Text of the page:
The season’s first frost has arrived out here on the banks of the Elkhorn Creek—an event noted by the people more than the animals that inhabit this place. The heritage turkeys we have nurtured along since spring seem to have been waiting for this weather. Like their wild cousins, they’re equipped for the cold.
The heritage turkey hens laid their eggs, and we hatched them in the incubator, back in the springtime. They’ve been living on our rolling pastures since coming out of the brooder barn at a few weeks of age. Over the decades we have refined our mobile housing systems to provide optimum conditions so each and every one can grow and thrive. This represents the essence of farmer optimism: turn an egg into the centerpiece of the Thanksgiving feast, and have some fun while doing it.
The Narragansett is the primary heritage breed on the farm now, as they’ve fit in best here. (Bourbon Reds and Grey Slate heritage turkeys were part of our original heritage flock.) By definition we now have our own strain of turkeys, as we are 13 to 15 generations removed from the gene pool we started with. They look great and perform well on our organic pastures.
Beginning With a Turkey Egg
In mid-March the hens began their seasonal egg laying. In nature, turkeys’ egg laying is in the spring to allow the poults time to mature enough to survive winter weather in the wild. Our job to raise these birds is to mimic what a hen in the wild would do, and that is no small task.
We gather eggs daily, and when we collect 198, we put them in the incubator. It is a wooden cabinet with precise heating and humidifying systems, racks that cradle the eggs while resting on trays that rotate back and forth 45 degrees, dozens of times a day, all to simulate what a 9-pound bird would do in the woods. The eggs each hatch in a 36- to 48-hour period 27 to 28 days after being set in the incubator.
At hatching time, the poult pips a perfect circle precisely around the outer circumference of the widest part of the shell and essentially pops off the lid. It’s a miracle every time. We repeat the incubation cycle a few times throughout the spring and early summer.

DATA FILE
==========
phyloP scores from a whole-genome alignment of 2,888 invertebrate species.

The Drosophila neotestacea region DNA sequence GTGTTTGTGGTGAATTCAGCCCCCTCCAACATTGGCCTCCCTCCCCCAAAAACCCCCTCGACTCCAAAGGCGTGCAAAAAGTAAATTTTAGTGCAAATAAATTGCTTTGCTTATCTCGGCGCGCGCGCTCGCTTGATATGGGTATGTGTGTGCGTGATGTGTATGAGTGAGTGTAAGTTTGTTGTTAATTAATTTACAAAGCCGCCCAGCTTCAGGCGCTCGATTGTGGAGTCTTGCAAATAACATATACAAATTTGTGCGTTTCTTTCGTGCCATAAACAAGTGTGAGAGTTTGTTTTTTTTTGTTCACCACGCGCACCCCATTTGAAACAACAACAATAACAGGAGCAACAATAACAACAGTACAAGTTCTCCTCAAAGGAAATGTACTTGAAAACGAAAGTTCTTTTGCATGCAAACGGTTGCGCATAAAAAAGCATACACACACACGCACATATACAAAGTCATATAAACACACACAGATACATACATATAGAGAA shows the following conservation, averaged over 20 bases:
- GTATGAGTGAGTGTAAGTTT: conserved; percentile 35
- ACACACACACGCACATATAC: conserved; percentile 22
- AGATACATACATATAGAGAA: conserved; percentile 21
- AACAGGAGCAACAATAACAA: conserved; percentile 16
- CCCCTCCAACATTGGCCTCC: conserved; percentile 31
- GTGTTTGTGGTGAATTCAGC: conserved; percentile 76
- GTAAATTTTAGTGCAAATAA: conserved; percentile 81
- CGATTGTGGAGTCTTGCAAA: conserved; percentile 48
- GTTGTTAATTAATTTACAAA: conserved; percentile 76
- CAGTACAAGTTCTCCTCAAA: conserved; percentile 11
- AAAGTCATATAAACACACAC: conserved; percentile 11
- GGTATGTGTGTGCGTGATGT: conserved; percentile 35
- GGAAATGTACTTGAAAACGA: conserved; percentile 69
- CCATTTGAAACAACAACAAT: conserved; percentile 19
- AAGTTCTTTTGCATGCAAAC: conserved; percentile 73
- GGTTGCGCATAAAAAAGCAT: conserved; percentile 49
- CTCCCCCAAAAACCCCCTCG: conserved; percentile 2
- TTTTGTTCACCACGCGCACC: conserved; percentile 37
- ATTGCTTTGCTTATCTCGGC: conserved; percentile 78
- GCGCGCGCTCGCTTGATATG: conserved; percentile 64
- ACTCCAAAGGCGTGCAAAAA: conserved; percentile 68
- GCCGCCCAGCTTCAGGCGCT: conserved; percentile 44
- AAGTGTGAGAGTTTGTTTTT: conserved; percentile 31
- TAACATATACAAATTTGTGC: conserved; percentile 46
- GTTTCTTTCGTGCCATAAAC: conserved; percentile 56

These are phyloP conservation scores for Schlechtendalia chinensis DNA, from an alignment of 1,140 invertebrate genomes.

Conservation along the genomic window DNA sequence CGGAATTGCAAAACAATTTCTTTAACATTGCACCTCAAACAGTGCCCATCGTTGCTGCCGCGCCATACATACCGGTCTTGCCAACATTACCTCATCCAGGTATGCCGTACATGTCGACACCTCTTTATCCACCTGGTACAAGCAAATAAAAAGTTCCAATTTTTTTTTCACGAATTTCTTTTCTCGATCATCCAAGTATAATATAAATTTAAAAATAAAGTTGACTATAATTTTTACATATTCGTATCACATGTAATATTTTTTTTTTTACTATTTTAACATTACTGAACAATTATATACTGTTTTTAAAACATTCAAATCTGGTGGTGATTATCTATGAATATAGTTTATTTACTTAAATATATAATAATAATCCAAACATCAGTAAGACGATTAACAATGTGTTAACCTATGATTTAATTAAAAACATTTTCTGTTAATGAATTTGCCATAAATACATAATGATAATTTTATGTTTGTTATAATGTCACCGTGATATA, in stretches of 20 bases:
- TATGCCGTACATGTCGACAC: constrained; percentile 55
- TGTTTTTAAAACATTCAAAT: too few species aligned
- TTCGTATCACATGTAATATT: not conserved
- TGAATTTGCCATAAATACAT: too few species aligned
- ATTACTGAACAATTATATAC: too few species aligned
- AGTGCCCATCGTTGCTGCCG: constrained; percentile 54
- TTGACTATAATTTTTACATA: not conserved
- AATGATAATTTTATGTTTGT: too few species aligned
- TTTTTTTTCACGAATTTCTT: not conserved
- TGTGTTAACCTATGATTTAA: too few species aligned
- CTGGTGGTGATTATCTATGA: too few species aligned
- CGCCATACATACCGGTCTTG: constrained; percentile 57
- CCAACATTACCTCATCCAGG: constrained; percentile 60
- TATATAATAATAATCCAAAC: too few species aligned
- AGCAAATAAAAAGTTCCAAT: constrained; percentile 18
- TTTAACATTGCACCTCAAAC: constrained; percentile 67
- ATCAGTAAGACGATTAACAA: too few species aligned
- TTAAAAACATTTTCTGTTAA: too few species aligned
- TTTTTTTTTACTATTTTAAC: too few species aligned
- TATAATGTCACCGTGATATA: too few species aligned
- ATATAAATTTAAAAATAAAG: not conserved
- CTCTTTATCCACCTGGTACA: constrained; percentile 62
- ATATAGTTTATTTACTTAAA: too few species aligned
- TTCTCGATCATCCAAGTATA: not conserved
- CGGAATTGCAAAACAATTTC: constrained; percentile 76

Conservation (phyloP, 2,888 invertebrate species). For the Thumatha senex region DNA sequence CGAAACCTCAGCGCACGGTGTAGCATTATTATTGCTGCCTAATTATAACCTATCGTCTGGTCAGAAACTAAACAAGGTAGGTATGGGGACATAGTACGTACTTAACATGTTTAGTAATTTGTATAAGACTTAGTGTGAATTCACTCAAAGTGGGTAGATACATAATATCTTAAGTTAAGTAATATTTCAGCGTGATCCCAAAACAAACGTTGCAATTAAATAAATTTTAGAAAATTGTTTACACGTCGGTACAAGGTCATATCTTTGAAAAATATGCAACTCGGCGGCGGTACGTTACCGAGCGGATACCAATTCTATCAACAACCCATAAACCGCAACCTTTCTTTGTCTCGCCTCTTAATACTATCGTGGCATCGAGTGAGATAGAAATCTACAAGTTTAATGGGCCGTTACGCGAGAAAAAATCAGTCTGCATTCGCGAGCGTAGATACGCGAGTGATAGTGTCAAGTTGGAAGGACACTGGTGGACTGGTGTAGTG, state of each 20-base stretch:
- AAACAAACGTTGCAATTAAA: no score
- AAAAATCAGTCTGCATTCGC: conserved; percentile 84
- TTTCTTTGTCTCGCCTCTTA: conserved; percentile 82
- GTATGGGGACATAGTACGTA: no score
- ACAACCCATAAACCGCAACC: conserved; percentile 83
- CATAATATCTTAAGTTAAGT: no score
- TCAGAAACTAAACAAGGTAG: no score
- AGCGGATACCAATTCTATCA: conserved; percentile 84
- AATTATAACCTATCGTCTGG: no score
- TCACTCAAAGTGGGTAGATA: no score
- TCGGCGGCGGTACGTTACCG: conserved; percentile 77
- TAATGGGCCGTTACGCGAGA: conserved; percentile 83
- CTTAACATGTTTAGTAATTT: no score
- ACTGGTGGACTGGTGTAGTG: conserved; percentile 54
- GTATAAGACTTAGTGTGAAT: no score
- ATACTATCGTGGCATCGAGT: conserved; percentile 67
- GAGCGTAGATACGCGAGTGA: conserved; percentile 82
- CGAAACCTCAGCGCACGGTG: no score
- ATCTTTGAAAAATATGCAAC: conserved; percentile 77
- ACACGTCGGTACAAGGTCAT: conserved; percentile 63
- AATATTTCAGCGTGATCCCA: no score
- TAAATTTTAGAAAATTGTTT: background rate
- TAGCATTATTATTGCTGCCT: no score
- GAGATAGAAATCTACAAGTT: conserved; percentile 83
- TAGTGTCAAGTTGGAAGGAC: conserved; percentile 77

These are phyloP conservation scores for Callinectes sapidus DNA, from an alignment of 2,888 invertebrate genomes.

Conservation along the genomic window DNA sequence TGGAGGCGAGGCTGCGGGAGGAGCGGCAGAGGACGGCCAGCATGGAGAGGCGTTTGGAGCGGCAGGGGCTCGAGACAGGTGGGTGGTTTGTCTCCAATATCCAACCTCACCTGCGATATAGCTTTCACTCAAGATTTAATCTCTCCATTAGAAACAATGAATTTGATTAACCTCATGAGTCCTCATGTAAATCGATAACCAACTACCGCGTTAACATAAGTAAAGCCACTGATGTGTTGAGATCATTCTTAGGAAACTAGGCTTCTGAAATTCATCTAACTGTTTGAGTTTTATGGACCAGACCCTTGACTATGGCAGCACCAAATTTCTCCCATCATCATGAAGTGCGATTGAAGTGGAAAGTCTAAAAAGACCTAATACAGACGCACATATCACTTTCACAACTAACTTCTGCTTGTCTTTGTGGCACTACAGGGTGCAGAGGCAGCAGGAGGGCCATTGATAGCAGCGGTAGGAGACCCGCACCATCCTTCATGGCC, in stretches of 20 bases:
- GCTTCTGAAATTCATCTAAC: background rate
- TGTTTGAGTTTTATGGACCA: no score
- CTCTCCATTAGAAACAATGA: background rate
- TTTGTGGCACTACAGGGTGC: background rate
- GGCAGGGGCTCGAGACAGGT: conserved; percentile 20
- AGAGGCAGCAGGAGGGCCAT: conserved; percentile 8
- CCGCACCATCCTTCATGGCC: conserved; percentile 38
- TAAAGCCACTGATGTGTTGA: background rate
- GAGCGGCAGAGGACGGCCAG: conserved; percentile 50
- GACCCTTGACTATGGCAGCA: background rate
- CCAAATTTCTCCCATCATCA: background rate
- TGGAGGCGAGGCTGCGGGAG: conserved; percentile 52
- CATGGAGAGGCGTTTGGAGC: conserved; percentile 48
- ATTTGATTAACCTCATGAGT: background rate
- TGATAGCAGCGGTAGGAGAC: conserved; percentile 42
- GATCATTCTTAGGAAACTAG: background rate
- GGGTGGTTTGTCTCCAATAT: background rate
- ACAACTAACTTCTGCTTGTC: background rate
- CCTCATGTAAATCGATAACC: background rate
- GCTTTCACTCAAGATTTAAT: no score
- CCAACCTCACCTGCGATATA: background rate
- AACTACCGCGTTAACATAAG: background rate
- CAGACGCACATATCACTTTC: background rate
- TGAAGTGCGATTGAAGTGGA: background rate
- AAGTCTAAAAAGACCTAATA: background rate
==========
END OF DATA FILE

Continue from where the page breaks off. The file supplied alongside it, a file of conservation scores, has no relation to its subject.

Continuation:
In the Poultry Brooder Barn
Now we are really committed, holding hundreds of fragile 1-ounce birds that must stay warm and be well nourished. Our brooder barn and handling techniques have evolved as we have learned what works best for the birds. Once the first set of heritage turkeys hatch, the time it takes to do daily chores goes up by about an hour.
We adjust the heating and ventilation in the brooder barn countless times per day, depending on climatic conditions. It must be in the mid-90s and ventilated, but not drafty. It’s tricky. We can tell what the poults need by the way they behave. If crowded under the heat lamps, they are cold and need more heat; if scrunched around the edges, they are hot and trying to get away from the lamps. The corners of the room are rounded to keep them from getting crowded in, as the birds can’t walk backward.
Twice daily, we refill the shallow trough feeders, clean and refresh the drinkers, and top-dress the bedding with fresh hardwood shavings. The organic, non-GMO feed for these little guys is ground finer and is of higher protein content than adult turkey feed. The importance of providing a well-balanced diet cannot be underestimated at this stage. In the wild, Mom would make sure her babies got just the right amount of seeds, bugs and leafy greens. We generally use about five different formulations of feed grains to suit the various classes of poultry we keep, with the turkey feeds requiring significantly more protein than any of the chicken rations.